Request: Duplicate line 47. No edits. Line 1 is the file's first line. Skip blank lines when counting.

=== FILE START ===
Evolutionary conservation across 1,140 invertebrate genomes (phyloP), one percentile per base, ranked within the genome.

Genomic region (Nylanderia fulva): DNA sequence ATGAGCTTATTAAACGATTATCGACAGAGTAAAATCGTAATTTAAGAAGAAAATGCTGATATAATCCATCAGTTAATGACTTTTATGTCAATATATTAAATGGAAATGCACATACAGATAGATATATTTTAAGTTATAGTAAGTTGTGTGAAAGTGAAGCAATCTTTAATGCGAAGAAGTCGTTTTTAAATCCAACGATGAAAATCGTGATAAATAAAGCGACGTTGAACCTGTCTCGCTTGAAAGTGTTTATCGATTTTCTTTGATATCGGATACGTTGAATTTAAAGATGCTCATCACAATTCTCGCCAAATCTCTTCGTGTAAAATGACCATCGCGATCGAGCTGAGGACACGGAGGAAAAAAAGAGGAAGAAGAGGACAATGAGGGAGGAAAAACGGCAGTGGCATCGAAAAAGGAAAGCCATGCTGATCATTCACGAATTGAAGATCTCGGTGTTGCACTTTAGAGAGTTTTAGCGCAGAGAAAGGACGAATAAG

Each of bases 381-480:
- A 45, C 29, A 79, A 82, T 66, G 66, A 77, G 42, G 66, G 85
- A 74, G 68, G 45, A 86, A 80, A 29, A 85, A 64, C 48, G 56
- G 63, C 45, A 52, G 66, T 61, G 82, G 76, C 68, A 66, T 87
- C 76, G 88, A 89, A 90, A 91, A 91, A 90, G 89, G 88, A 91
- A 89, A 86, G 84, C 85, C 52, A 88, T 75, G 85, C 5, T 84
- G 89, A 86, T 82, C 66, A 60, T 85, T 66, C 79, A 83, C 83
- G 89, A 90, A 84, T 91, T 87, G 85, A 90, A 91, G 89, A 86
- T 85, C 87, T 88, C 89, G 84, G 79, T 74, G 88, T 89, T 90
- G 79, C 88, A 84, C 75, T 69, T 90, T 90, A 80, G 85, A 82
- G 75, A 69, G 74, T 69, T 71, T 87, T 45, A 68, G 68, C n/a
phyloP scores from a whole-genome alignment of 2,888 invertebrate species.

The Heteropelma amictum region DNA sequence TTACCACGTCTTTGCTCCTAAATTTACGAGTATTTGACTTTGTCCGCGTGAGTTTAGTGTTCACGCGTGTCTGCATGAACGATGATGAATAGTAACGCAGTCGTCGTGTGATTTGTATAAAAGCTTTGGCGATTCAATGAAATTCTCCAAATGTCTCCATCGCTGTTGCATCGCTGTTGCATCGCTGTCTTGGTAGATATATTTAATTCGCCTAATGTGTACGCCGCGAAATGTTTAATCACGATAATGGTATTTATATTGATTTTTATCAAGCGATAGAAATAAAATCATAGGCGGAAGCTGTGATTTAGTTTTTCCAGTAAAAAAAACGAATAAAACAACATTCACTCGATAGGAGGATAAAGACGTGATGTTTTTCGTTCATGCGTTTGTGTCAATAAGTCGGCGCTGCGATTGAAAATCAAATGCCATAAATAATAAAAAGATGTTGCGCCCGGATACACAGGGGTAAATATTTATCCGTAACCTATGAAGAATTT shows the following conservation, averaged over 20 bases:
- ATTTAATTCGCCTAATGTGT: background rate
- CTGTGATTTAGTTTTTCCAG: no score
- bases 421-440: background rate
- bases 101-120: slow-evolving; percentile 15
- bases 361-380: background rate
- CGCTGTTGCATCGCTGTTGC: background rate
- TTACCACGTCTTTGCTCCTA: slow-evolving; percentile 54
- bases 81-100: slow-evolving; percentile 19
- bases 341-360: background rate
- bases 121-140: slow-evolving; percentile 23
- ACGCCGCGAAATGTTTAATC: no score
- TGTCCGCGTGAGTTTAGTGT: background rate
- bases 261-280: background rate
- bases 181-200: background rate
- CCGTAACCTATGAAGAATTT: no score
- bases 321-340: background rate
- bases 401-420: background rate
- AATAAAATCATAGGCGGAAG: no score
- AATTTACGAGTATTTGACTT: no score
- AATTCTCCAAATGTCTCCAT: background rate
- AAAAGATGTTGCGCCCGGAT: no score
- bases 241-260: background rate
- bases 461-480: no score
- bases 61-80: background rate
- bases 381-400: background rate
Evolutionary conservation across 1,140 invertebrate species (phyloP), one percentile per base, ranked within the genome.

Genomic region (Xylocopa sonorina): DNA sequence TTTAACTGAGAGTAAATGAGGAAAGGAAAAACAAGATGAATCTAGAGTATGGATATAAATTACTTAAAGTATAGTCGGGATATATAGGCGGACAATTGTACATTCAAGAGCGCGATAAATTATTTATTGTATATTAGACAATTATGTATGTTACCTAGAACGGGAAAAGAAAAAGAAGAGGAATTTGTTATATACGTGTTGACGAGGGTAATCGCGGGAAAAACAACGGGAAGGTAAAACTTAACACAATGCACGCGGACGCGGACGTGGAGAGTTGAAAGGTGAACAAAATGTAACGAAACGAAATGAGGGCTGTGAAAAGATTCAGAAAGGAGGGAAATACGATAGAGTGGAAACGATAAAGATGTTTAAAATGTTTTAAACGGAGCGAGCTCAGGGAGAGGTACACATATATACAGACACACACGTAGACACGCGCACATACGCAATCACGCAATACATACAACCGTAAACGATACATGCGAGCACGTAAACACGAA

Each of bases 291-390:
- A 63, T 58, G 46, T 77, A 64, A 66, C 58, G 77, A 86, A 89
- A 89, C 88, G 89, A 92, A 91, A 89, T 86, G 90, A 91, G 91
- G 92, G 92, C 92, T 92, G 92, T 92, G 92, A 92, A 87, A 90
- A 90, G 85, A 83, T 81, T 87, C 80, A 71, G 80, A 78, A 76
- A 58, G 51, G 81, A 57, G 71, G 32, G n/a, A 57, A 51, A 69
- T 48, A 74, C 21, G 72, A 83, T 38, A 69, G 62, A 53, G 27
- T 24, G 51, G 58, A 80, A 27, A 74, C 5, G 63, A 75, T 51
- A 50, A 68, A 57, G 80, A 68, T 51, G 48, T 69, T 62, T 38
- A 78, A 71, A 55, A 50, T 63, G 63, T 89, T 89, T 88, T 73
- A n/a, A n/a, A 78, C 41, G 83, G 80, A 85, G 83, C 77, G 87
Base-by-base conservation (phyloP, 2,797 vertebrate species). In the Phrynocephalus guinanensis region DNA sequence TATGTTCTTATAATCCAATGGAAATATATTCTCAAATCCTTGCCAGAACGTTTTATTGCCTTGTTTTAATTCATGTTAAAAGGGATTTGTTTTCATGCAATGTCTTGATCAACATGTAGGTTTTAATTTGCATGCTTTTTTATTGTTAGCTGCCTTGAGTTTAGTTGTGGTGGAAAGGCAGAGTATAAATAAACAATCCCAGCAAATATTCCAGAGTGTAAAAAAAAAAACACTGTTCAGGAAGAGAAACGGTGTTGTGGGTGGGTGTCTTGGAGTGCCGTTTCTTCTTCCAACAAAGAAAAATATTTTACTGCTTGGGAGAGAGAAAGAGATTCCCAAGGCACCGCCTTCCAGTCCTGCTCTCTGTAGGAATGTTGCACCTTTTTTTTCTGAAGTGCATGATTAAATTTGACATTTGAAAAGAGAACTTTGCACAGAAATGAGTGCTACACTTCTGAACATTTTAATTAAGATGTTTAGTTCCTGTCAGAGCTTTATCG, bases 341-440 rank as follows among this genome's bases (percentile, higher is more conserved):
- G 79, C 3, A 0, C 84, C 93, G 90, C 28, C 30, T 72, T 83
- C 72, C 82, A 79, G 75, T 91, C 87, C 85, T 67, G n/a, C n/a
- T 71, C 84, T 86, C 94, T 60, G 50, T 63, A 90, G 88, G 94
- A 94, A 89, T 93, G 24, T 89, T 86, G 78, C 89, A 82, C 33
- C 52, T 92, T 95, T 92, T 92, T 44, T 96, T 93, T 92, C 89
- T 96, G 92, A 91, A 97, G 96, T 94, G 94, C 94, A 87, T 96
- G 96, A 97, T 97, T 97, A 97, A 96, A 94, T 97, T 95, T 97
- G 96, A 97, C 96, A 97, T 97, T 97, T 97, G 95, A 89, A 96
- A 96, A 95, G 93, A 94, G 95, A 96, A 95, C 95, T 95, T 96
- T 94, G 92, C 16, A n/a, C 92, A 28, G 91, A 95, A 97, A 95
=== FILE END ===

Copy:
- A 90, G 85, A 83, T 81, T 87, C 80, A 71, G 80, A 78, A 76